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Chromatin and Herpes Simplex Virus Latency


Herpes simplex viruses cause considerable morbidity and mortality. They undergo a lytic, productive infection at the mucosal sites and spread into sensory ganglia, where they undergo a latent infection for the life of the host. Reactivation leads to recurrent infection and disease. Antiviral drugs have been defined that inhibit the lytic infection cycle, but there are no approaches that target the latent virus. We hav defined the role of viral gene products such as LAT and ICP0 in modulating the chromatin structure during lytic and latent infection, but further basic information is needed about these mechanisms for discovery of therapeutics that target HSV latent infection. In this application our specific aims are: a. To test hypotheses for possible mechanisms by which the HSV latency-associated transcript reduces lytic gene expression during acute infection and during latent infection of trigeminal ganglia: a. LAT mutations give different phenotypes in different HSV-1 strains. b. LAT acts as a long noncoding RNA that recruits histone-modifying complexes to the viral genome. c. LAT leads to chromatin changes by serving as a precursor to an miRNA that reduces ICP0 expression through studies of miRNA mutant viruses. d. LAT transcription, rather than cis-acting regulatory DNA sequences, promotes chromatin on the viral lytic genes. 2. To define the mechanisms by which the HSV ICP0 protein regulates chromatin structure during acute infection and latent infection of trigeminal ganglia. We have exciting unpublished results that ICP0 mutant viruses have a different chromatin profile on their genome during latent infection. We will test the hypothesis that ICP0 acts to alter the chromatin state by recruiting histone modification enzymes to viral and cellular genes. 3. To define Interactions between LAT and ICP0 in regulating HSV chromatin. We will test the hypothesis that LAT forms duplex RNA with ICP0 transcripts to recruit histone modifying enzymes by mutating the ICP0 promoter or mutating the ICP0 translational initiation site and by constructing LAT and ICP0 double mutant viruses to determine their combinatorial effects on latent infection, and viral chromatin.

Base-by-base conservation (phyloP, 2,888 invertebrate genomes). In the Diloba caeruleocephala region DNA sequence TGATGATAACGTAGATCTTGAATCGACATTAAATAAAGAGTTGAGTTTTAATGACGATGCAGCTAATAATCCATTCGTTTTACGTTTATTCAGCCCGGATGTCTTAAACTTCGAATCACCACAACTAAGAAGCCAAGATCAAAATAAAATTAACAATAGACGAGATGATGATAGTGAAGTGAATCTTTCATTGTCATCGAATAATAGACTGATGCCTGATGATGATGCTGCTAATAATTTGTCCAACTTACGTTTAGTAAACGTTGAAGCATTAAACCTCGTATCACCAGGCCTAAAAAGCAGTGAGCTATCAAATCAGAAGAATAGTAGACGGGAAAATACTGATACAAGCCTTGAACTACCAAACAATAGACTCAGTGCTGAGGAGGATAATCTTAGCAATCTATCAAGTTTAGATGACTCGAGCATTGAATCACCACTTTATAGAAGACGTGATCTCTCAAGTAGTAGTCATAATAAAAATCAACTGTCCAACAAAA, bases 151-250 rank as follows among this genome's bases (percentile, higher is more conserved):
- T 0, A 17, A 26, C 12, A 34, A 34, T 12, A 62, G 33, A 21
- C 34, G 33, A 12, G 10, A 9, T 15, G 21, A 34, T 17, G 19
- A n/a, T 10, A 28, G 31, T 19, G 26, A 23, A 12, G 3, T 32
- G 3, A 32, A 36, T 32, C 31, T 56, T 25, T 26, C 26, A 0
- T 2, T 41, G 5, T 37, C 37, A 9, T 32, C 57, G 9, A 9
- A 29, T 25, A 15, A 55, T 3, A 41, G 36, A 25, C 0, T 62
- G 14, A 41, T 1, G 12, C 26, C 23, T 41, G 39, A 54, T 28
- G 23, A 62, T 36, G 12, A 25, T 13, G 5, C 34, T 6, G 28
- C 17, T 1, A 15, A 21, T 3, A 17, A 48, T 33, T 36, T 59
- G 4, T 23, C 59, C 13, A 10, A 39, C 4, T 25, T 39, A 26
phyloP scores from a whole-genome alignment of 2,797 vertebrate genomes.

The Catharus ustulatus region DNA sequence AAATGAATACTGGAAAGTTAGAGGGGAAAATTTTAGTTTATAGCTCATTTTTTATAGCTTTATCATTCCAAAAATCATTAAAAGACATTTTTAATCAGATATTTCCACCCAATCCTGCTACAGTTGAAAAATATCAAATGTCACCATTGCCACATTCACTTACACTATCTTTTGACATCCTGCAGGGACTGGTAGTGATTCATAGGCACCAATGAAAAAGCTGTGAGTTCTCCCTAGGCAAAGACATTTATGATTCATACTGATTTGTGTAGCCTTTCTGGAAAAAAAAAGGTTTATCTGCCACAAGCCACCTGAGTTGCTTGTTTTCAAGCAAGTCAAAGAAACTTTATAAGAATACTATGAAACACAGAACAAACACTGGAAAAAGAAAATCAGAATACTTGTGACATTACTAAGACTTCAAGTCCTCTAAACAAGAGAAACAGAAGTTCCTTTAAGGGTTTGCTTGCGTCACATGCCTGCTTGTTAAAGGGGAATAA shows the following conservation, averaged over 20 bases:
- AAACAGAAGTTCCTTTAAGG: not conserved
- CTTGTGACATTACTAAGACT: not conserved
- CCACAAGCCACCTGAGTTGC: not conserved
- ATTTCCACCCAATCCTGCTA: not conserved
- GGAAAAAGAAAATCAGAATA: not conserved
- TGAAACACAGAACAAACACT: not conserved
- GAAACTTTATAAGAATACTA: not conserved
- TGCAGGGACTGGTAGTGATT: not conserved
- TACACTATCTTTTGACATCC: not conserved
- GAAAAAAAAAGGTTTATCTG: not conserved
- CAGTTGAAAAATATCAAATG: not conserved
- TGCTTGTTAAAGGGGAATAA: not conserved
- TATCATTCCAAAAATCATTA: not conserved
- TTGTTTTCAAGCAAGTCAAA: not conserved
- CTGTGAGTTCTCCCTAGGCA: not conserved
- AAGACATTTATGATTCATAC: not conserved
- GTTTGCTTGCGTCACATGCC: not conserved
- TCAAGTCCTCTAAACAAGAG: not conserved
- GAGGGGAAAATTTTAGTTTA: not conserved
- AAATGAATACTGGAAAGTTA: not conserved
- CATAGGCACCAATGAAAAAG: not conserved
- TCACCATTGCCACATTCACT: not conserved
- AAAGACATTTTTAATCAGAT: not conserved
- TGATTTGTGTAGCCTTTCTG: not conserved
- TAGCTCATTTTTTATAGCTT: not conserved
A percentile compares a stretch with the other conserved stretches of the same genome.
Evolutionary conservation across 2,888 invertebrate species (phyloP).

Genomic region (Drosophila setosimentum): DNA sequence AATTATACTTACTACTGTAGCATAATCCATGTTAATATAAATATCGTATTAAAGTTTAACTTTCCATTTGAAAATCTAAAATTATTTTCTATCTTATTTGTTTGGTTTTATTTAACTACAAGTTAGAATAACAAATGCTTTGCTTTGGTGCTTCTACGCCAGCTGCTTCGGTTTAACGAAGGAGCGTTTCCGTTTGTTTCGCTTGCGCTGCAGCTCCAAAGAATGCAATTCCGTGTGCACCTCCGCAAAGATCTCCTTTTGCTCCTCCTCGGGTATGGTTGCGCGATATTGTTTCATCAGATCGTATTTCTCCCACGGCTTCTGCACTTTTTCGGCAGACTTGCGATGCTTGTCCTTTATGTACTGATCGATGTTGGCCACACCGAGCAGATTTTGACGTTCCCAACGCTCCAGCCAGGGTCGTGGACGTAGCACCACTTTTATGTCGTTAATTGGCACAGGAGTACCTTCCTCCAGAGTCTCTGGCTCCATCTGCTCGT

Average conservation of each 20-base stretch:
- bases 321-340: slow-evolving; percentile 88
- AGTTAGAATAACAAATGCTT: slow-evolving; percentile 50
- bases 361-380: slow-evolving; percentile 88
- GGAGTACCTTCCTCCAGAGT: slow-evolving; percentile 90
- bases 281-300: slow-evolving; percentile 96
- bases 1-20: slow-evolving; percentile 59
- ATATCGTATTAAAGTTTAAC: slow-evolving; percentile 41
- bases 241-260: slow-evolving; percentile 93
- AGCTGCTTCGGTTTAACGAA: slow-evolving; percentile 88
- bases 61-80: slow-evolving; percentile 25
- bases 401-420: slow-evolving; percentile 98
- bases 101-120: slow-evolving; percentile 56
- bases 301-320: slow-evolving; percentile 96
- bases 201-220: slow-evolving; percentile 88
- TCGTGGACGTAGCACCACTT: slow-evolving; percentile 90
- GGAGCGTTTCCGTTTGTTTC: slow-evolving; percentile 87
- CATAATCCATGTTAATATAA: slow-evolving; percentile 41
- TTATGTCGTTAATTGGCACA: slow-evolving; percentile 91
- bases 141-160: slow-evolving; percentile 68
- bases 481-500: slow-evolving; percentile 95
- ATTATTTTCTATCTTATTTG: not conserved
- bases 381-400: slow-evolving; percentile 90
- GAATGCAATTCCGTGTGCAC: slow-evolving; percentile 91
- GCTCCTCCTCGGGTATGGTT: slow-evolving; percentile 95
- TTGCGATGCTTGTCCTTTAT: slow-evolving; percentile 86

Funded by the NIH National Center for Advancing Translational Sciences through its Clinical and Translational Science Awards Program, grant number UL1TR002541.